'Less healthy' is an uncomfortable definition as it treats all Schedule 1 food as equal. The law applies the same restriction to a boiled sweet (which offers no nutritional value) and to a sweetened yogurt, which although not as useful as an unsweetened yogurt, at least contains calcium, likely some fruit, and is probably fortified with vitamins.
Despite the Guidance including more information about what it says is in and out of scope, the categories are so general that it is likely that disputes will occur on this point in due course. Though, as it is the retailers who are the ones liable they may just choose to play it safe and err on the side of caution and treat products that may be restricted as restricted.
While a superficial review of the list shows that it all appears logical, as you consider specific use cases, it is very easy to see products that could be both in and out of the scope depending on the section you say it applies to. Additionally, the line in the sand around pre-packed food becomes even more arbitrary. As an example, your fantastic bakery selection in store is out of scope, unless you put that doughnut into a box or bag, then that same product is in scope and subject to the restrictions – assuming of course that the baking purist in you does not dispute that a doughnut is a cake (Schedule 1, category 6). If you do, then it may be either a morning food (which includes 'croissants, pains au chocolat and similar pastries, crumpets, pancakes, buns, teacakes, scones, waffles, Danish pastries and fruit loaves'; category 8) or a Dessert or pudding (category 9). If it is not covered by these, then it is not restricted at all…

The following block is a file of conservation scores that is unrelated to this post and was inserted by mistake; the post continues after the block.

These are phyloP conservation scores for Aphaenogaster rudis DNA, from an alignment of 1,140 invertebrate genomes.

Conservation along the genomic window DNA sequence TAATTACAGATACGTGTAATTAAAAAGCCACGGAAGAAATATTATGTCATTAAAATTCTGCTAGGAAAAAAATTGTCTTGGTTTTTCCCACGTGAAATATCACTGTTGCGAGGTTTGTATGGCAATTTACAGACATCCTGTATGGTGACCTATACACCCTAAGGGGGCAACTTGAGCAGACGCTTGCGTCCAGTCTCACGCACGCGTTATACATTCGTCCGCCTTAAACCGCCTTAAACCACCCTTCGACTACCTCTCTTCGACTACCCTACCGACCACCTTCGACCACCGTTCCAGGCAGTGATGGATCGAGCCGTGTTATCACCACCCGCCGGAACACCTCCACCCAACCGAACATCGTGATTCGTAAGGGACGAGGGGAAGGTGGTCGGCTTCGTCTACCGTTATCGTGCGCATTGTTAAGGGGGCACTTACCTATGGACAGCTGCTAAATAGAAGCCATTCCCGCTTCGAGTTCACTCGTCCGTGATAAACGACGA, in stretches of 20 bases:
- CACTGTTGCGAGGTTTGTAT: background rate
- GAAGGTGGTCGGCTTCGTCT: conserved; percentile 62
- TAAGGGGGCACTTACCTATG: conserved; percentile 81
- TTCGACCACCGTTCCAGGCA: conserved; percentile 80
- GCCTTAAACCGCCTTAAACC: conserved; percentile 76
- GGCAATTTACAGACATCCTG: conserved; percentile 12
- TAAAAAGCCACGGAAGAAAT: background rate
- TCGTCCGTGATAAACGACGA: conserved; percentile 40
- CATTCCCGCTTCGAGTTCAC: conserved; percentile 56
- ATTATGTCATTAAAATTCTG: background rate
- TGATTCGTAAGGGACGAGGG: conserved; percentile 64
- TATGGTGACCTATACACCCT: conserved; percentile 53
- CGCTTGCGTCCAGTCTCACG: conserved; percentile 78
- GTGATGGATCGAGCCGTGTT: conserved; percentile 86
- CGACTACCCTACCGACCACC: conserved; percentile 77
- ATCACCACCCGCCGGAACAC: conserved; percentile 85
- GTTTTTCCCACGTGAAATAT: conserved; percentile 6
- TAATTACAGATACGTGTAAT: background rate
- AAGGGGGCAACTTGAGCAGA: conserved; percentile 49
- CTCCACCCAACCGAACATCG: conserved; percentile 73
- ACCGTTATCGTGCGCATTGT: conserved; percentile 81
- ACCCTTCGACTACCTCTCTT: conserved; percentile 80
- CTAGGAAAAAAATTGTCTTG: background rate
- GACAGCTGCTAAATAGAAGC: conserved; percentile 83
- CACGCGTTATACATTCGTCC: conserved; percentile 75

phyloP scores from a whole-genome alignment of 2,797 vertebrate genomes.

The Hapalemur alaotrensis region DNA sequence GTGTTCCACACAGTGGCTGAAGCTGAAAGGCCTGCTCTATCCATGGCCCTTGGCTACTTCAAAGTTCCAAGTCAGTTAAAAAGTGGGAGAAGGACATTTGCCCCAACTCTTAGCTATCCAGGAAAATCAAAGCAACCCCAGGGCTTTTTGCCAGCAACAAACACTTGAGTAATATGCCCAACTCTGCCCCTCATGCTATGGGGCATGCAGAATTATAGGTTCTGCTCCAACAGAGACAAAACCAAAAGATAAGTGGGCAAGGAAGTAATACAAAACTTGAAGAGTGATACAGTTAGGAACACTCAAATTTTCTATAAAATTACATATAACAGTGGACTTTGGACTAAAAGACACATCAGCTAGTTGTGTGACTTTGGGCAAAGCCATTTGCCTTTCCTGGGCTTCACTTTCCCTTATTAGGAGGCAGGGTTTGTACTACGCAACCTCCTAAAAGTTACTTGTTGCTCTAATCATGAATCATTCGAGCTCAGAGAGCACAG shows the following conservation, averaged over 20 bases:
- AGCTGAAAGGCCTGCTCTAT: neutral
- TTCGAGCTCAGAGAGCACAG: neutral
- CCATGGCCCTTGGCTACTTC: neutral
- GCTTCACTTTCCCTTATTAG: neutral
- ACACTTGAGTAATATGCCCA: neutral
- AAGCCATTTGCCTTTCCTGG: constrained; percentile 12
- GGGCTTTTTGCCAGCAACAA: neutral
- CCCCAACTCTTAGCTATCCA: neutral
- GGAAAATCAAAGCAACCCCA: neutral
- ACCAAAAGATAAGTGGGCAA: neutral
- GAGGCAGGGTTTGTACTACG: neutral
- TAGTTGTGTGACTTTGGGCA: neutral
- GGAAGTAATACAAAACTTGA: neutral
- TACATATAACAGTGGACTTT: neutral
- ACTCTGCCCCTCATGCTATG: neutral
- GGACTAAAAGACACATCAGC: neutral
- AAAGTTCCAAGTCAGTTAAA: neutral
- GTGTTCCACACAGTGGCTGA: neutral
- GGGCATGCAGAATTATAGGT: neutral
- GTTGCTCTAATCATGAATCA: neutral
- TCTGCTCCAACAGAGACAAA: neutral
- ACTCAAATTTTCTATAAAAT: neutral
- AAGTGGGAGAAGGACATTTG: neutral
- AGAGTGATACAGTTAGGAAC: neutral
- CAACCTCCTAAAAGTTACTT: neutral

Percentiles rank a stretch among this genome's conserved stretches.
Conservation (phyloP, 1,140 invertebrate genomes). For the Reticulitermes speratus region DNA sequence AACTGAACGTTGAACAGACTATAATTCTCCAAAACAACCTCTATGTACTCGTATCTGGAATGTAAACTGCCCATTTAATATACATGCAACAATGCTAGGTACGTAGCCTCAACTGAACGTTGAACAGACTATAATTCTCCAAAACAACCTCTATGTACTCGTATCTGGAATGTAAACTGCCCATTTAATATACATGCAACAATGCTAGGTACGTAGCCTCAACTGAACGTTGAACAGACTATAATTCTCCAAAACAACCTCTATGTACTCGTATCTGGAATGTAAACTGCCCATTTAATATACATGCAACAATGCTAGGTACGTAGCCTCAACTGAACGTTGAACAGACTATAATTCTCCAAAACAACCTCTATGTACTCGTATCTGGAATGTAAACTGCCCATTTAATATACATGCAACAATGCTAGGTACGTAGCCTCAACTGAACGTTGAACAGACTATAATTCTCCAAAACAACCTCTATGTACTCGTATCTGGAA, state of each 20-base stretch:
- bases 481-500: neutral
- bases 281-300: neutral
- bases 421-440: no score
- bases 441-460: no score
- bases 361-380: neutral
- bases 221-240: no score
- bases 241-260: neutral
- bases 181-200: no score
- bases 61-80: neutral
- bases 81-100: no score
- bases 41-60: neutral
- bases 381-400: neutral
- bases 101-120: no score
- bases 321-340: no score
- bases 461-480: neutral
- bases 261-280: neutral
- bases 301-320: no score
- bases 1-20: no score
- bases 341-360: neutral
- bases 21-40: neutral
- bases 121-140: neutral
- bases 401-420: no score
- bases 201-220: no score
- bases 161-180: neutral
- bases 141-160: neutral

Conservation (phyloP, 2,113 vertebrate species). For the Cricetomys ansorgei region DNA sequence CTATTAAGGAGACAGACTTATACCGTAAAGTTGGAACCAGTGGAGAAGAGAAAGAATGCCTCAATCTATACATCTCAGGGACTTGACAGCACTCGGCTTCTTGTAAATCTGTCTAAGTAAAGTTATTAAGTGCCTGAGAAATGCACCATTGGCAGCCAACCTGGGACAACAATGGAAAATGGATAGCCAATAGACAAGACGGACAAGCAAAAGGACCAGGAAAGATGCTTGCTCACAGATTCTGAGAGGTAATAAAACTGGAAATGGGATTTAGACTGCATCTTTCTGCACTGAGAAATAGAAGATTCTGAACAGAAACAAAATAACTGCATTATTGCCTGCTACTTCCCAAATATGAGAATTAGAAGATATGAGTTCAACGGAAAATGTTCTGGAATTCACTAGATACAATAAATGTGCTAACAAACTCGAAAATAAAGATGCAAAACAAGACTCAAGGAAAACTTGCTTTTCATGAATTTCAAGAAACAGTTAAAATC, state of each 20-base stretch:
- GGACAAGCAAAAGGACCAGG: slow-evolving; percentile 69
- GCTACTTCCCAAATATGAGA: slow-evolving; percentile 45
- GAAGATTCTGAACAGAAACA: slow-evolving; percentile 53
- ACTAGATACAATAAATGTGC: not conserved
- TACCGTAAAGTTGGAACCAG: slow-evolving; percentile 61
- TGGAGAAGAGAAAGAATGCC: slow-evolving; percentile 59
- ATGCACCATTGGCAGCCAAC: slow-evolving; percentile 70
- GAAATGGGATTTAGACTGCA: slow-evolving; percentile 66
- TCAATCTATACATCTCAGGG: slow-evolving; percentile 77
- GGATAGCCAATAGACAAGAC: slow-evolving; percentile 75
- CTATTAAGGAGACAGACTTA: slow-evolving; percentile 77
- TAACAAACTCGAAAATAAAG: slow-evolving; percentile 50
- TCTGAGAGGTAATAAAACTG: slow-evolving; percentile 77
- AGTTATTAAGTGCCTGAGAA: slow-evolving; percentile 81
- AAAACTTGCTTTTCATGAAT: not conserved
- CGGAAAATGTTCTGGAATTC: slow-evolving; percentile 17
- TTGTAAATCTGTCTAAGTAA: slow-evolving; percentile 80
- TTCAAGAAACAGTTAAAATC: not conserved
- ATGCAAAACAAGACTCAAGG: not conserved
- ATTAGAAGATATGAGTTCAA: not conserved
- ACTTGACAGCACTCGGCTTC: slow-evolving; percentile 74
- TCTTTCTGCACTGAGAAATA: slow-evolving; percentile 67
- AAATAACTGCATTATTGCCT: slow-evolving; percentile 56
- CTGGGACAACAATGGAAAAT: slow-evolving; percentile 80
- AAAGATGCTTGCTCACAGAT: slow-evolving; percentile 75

Therefore, in England specific categories of food are listed and then if a food is in that category it is defined as 'less healthy' under NPM and the restrictions will apply but what about the future plans for Scotland and Wales?
What is restricted?
The new regulations restrict the promotion and placement of specified food in store and online. The restrictions are superficially straightforward but are complicated to apply. As noted above, the government has already delayed the promotions restrictions so only the locations restrictions are due to come into force.
These will be subject to another note as they warrant more detail, but in general they prohibit the placement of specified foods in certain locations in store, such as the end of an aisle of a physical store or 'offered for sale' from the home page online.